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Family Law Appeals

Family law appeals are relatively uncommon. There are several reasons for this. Firstly, family law judgements are discretionary. This means that unlike in some areas of law, where there is a single correct decision that the court should arrive at if it properly considers the evidence and applies relevant legal principles, family law judges have quite a lot of leeway in terms of the decision they are allowed to make. This can make it hard to prove that a decision was made in error. Secondly, a lot of people who go through family law proceedings are self-represented and lack the technical knowledge to run an appeal. However, roughly half of the family law appeals that are proceeded with in Australia are successful. So when should you file a family law appeal?

Should I appeal?

Family law appeals are not a chance to have all the evidence and submissions made in a hearing considered again. They should be based on an error by the judge that is so serious that it amounted to a miscarriage of justice. It is not enough that you don’t like the decision or that another decision would have been better. If you think that the judge made a serious error, you should consider appealing.

Common grounds of appeal

The most commonly argued grounds in family law appeals are:

  • The judge failed to properly consider the evidence;
  • The judge made a decision that was plainly wrong;
  • The judge failed to accord procedural fairness;
  • There was a denial of natural justice;
  • The judge gave inadequate reasons for the decision;
  • The judge was biased.

How to commence an appeal

If you decide to appeal, you must file your Notice of Appeal within 28 days of the decision. There is a filing fee for a Notice of Appeal which currently stands at $1360. Within 14 days of filing a Notice of Appeal, you must serve the Notice of Appeal on all other parties.

You will need to get a transcript of the proceeding and you will have to pay for this yourself (the cost depends on the length of the proceeding). It’s important to note that filing an appeal does not suspend the orders. To do this, you will need to make a separate application for a stay on their operation.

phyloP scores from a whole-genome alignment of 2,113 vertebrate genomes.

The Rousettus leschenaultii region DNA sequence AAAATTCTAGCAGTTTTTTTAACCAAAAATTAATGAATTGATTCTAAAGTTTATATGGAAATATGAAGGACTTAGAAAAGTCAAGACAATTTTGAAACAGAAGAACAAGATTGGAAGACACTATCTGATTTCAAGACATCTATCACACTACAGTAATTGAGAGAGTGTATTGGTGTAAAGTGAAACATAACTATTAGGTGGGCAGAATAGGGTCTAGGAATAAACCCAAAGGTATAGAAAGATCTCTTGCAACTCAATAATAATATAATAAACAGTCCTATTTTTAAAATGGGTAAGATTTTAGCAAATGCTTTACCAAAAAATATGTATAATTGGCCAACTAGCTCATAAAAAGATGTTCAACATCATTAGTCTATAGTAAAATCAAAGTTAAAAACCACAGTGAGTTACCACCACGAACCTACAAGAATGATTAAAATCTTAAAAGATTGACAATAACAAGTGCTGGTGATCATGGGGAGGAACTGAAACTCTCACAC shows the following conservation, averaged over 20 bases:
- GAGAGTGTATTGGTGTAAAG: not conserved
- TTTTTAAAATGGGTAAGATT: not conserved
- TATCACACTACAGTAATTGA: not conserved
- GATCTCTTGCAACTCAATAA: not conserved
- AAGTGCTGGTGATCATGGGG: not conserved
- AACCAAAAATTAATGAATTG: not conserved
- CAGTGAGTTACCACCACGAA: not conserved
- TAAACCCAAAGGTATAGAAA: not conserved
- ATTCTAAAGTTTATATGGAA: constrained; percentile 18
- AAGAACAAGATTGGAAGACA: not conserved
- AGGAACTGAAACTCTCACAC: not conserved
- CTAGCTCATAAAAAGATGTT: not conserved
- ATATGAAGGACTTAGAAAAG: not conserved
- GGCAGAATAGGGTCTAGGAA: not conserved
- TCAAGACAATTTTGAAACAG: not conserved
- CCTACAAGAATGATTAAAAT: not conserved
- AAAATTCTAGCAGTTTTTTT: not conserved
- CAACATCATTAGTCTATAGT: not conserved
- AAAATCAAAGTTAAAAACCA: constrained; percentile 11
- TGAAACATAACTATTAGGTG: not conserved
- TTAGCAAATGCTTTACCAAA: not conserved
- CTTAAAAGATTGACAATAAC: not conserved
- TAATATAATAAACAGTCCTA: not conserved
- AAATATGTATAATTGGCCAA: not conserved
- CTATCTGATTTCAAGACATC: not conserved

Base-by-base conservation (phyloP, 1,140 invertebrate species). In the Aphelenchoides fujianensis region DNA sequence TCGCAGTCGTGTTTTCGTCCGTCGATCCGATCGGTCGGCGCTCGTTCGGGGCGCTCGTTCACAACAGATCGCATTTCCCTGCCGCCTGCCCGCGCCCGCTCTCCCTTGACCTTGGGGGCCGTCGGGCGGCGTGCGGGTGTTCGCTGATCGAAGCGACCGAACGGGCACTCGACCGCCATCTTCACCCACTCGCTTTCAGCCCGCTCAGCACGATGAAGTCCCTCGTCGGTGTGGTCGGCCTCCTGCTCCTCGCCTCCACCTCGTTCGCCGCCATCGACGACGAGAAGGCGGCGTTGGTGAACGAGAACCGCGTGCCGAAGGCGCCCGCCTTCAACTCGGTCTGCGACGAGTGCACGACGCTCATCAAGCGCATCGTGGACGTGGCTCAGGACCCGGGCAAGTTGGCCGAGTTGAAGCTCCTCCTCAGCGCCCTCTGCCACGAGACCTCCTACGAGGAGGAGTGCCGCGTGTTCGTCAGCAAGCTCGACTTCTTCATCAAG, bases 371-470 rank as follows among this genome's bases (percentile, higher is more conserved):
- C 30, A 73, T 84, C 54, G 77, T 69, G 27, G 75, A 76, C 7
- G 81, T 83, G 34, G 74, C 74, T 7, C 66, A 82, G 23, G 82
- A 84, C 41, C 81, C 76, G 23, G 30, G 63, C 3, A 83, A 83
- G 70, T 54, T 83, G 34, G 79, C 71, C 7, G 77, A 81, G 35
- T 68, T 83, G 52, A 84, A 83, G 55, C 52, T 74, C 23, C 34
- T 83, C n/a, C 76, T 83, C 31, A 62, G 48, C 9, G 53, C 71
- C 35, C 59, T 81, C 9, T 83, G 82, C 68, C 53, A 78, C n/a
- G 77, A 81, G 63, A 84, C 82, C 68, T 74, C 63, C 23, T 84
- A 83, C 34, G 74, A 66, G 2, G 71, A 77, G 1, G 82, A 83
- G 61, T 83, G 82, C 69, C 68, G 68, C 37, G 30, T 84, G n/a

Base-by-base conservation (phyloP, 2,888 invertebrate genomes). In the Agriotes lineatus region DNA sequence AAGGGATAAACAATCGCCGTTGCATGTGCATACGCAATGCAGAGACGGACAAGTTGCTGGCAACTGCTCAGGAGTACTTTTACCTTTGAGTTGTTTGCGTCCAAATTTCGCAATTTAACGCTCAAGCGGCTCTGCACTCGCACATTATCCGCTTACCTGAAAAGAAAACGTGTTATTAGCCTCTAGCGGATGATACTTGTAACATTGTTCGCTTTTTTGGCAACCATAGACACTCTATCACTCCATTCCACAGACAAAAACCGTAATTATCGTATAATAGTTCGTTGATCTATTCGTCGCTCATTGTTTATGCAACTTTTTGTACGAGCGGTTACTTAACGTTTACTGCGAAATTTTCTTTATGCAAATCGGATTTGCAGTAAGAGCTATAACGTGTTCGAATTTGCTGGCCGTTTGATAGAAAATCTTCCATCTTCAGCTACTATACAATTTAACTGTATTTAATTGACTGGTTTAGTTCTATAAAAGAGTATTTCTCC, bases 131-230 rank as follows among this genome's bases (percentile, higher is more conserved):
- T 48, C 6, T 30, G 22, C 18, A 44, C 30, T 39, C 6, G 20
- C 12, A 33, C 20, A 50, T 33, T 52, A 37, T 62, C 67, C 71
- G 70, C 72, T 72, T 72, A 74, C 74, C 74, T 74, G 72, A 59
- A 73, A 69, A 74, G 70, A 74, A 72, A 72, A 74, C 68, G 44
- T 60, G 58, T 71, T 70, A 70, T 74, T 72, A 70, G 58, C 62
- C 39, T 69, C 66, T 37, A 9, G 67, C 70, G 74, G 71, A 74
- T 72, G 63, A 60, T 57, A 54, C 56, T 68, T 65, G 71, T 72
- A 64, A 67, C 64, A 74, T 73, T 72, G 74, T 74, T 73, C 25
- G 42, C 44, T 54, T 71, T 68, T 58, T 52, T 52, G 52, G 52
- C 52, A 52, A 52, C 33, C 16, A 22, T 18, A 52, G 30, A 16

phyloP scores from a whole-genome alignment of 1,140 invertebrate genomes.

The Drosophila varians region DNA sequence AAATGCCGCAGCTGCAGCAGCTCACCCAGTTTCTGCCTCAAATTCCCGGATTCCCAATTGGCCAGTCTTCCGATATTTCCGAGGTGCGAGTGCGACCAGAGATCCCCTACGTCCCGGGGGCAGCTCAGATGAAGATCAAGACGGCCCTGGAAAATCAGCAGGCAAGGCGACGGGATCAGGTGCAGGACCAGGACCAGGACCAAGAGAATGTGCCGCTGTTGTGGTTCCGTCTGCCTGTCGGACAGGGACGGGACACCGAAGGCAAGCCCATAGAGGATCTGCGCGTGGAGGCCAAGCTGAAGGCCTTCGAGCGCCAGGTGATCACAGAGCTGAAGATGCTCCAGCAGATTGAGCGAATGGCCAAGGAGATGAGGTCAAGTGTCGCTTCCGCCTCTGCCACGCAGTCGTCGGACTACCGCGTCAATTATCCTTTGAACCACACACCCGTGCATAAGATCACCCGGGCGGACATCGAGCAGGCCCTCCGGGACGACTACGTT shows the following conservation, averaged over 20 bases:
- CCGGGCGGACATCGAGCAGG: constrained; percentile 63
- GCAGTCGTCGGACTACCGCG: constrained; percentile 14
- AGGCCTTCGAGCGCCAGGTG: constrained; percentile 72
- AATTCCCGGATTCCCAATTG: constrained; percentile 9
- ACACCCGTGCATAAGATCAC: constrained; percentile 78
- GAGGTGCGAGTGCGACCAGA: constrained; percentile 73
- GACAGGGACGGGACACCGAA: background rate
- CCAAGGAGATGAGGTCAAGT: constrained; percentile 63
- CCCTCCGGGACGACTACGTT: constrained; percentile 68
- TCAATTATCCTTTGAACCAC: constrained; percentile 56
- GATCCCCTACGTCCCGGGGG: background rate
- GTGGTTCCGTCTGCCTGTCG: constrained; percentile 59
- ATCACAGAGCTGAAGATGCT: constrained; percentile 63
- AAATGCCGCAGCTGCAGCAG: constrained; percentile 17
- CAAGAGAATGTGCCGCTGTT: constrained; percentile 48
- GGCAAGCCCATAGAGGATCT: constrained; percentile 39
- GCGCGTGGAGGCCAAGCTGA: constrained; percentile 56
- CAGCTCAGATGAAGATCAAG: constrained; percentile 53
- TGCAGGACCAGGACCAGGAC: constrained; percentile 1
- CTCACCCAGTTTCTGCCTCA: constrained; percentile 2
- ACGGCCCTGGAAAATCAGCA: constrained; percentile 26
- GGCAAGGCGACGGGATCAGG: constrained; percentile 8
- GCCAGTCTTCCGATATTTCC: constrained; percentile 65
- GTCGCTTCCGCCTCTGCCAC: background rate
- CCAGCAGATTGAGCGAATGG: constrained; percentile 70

What happens after filing a Notice of Appeal

Within 28 days of filing a Notice of Appeal, you must file a draft index to the appeal books. The draft index lists all the documents you think should be included in the appeal books. This is generally all the documents that were before the judge who made the original decision, such as affidavits, reports and subpoenaed material. If no draft index is filed, the appeal is taken to have been abandoned. After a draft index has been filed, the appeal is listed for a procedural hearing. On this day, orders will be made for the preparation of the appeal and deadlines will be set for the filing of any necessary documents.

Who hears family law appeals?

Appeals against decisions by a judge of the Family Court or a judge of the Federal Circuit Court are made to the Full Court of the Family Court. The Full Court consist of three Family Court judges. The Chief Justice may order that an appeal against a Federal Circuit Court decision be heard by a single judge if this is appropriate. In practice, the majority of family law appeals are heard by a single judge.

Is my appeal likely to succeed?

It’s a good idea to get a legal opinion as to the prospects of your appeal at as early a stage as possible to avoid wasting time and money on an argument that is unlikely to succeed. If you cannot get a legal opinion within 28 days of the decision, you should file a Notice of Appeal to reserve your right to pursue an appeal if you decide to do so. If you subsequently receive advice that the appeal has low prospects of success, you can abandon the appeal.

If you require legal advice or representation in a family law matter or any other legal matter please contact Go To Court Lawyers. 


Fernanda Dahlstrom

Fernanda Dahlstrom has a Bachelor of Laws, a Bachelor of Arts and a Master of Arts. She also completed a Graduate Diploma in Legal Practice at the College of Law in Victoria. Fernanda practised law for eight years, working in criminal defence, child protection and domestic violence law in the Northern Territory. She also practised in family law after moving to Brisbane in 2016.

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